McKissacks

As American blacks made the transition from slavery to freedom, many used the trades they had practiced while involuntarily shackled to the institution of thralldom to construct new lives for themselves and their families. One such individual was Moses McKissack (1790-1865) of the West African Ashanti tribe. As a slave, he belonged to William McKissack, who, in 1834, moved from North Carolina to Maury County, Tennessee. Moses McKissack learned to make bricks at his master’s brickyard in Spring Hill, Tennessee. He used the implements of the building trade and became a master builder. In 1822, he married a Cherokee woman named Mirian (1804-1865). To this union 14 children were born. The ninth child, Gabriel Moses McKissack (1840-1922), moved to Pulaski, Tennessee, after America’s Civil War, and continued in the building trade that he had learned from his father. Continuing the family tradition, Gabriel Moses II passed his skills along to his sons Moses McKissack III (1879-1952) and Calvin Lunsford McKissack (1890-1968).


Moses McKissack III. Carnegie Library, 1908. Fisk University Library.

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In 1905 Moses McKissack III moved to Nashville, reinventing and transforming the vision of his forefathers into a thriving architectural and engineering company. He designed the Carnegie Library at Fisk University in 1908 and was listed as an architect in the Nashville City Directory the following year. In 1922, Moses and his brother Calvin formed McKissack and McKissack, one of Tennessee’s first registered architectural firms, continuing a family tradition that dated back to the days of slavery. The firm, now run entirely by female descendants, has many prestigious commissions to its name, including Alabama’s Tuskegee Air Base (1942) and the National Civil Rights Museum in Memphis (1987).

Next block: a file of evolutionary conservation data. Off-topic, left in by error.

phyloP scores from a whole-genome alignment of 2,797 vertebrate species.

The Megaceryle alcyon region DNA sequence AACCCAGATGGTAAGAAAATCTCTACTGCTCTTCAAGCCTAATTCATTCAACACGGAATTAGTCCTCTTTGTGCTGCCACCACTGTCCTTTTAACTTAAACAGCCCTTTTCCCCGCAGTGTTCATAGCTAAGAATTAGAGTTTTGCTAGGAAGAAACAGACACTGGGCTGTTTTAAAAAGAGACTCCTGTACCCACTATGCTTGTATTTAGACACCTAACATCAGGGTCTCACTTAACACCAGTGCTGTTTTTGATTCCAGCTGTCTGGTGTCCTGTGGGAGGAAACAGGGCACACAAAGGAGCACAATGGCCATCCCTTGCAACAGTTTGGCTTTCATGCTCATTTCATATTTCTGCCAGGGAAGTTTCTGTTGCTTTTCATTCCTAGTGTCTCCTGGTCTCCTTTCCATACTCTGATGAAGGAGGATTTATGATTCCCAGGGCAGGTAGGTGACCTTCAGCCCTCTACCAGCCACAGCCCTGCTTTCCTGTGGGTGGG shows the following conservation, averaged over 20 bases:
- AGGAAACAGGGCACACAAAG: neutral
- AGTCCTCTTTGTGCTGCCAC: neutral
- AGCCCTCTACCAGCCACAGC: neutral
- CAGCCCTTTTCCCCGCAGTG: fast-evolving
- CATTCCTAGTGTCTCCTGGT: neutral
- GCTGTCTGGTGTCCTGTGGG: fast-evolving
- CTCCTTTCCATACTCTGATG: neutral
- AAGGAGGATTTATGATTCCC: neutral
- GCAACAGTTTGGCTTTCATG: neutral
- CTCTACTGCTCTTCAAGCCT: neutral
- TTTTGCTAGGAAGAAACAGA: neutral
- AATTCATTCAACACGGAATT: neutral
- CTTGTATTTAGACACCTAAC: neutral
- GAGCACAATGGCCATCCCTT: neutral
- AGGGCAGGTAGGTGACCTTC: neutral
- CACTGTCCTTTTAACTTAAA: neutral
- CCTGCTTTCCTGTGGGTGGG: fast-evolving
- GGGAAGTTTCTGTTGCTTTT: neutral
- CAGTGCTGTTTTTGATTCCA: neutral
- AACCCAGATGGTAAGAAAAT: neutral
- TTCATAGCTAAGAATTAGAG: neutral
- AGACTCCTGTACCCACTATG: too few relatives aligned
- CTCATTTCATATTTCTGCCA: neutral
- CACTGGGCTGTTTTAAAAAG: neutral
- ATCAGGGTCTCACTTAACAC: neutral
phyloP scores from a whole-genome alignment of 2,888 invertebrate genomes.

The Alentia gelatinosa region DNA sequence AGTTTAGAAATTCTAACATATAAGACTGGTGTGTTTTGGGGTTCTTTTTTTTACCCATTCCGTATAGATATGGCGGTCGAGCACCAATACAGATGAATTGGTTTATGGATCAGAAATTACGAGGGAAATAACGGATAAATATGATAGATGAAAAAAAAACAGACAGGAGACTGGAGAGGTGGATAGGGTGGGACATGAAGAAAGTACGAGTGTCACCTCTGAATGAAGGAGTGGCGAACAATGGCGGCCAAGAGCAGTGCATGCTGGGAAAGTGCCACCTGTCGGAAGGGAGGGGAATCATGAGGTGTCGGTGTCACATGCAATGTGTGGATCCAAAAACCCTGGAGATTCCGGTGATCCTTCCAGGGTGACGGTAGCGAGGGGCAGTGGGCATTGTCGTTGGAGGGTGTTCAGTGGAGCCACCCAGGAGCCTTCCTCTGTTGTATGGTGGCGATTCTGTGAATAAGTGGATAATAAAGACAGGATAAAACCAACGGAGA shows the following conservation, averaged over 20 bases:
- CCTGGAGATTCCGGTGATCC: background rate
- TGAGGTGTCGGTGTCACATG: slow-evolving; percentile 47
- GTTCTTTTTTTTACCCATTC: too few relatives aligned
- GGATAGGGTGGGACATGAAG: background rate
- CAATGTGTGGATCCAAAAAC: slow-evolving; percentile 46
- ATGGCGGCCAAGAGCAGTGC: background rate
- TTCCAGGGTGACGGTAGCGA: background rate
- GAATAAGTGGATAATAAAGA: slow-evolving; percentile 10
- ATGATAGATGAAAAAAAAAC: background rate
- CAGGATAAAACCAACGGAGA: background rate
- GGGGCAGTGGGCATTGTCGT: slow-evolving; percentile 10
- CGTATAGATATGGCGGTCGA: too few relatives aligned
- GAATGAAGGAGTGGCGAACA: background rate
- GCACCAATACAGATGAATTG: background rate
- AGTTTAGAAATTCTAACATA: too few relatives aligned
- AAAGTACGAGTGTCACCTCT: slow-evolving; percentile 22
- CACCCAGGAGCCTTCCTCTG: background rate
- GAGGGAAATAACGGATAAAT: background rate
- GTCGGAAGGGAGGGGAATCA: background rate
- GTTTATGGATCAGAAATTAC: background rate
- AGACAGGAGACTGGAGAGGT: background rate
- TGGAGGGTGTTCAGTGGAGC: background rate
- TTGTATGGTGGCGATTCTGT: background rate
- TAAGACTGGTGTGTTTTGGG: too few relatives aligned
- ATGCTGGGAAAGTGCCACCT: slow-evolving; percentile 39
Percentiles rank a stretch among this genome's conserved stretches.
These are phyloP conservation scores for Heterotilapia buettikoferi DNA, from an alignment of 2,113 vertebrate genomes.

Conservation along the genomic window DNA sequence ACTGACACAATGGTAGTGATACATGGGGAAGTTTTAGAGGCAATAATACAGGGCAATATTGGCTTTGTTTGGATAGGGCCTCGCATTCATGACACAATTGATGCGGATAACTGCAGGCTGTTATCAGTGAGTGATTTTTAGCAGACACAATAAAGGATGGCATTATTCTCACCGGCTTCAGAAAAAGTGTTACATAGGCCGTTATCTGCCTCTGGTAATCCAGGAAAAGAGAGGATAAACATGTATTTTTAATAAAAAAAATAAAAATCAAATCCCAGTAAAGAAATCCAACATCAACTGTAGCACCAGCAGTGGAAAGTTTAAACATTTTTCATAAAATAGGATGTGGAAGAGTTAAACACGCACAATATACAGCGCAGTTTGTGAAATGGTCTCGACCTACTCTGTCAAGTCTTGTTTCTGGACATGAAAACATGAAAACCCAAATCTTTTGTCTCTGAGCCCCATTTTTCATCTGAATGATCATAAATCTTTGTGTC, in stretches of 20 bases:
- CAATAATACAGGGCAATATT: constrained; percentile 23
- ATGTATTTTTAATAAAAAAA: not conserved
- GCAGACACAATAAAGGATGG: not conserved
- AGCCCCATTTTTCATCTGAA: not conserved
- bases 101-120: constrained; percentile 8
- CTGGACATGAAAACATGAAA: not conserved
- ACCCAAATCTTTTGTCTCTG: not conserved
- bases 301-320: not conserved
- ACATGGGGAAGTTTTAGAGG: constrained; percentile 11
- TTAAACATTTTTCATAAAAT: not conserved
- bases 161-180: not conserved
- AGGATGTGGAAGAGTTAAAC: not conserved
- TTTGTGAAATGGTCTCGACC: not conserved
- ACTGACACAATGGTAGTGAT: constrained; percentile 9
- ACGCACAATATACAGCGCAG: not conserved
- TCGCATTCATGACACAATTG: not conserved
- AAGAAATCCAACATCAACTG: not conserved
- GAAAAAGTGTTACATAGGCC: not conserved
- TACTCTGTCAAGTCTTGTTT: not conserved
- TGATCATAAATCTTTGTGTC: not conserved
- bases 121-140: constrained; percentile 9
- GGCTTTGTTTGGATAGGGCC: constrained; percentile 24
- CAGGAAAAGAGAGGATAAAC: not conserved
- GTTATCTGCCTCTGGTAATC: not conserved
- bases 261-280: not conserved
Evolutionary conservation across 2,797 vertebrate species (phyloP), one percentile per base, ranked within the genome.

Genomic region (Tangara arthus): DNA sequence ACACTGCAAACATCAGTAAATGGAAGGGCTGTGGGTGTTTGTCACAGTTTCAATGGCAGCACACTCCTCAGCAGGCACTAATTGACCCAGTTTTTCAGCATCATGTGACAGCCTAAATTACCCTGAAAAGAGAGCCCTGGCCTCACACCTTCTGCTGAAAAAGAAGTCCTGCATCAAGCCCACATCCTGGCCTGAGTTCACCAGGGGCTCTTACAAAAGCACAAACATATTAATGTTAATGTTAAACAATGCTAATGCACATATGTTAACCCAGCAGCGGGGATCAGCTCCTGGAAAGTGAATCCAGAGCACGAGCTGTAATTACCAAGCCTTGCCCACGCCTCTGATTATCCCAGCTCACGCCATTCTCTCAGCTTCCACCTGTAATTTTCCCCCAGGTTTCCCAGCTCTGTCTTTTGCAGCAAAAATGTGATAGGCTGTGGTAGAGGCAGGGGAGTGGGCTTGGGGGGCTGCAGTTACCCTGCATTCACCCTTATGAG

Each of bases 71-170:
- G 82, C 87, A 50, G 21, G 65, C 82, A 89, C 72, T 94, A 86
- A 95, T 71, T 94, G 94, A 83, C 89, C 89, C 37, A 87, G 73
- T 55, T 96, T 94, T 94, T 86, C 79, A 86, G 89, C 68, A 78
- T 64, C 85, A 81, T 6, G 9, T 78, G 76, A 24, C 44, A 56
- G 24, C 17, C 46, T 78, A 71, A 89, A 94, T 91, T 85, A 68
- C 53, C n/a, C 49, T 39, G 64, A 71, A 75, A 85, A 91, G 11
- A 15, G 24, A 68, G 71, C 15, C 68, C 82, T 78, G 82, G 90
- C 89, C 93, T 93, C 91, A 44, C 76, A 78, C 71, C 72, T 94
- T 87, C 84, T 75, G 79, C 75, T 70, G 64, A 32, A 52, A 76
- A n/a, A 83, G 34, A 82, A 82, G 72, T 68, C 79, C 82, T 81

— Linda T. Wynn, Tennessee Historical Commission/Fisk University Department of History

Further Reading

  • Phil Thomason, “Moses McKissack III (1879-1952),” African American Architects: A Biographical Dictionary, 1865-1945, Dreck Spurlock Wilson, ed. (New York: Routledge, 2004)
  • Linda T. Wynn, “Building Tennessee: The Story of the McKissacks,” The Courier, (Nashville: Tennessee Historical Commission, 1977)
  • ______ “Leatrice B. McKissack,” Notable Black American Women, II, Jessie Carney Smith, ed. (Gale, 1996), 450-454.
  • ______ “McKissack and McKissack ,” Tennessee Encyclopedia of History and Culture, Carroll Van West, ed. (Nashville: Tennessee Historical Society, 1998)
  • ______ “McKissack and McKissack,” Encyclopedia of African American Business. (Westport, CT: Greenwood, 2006)

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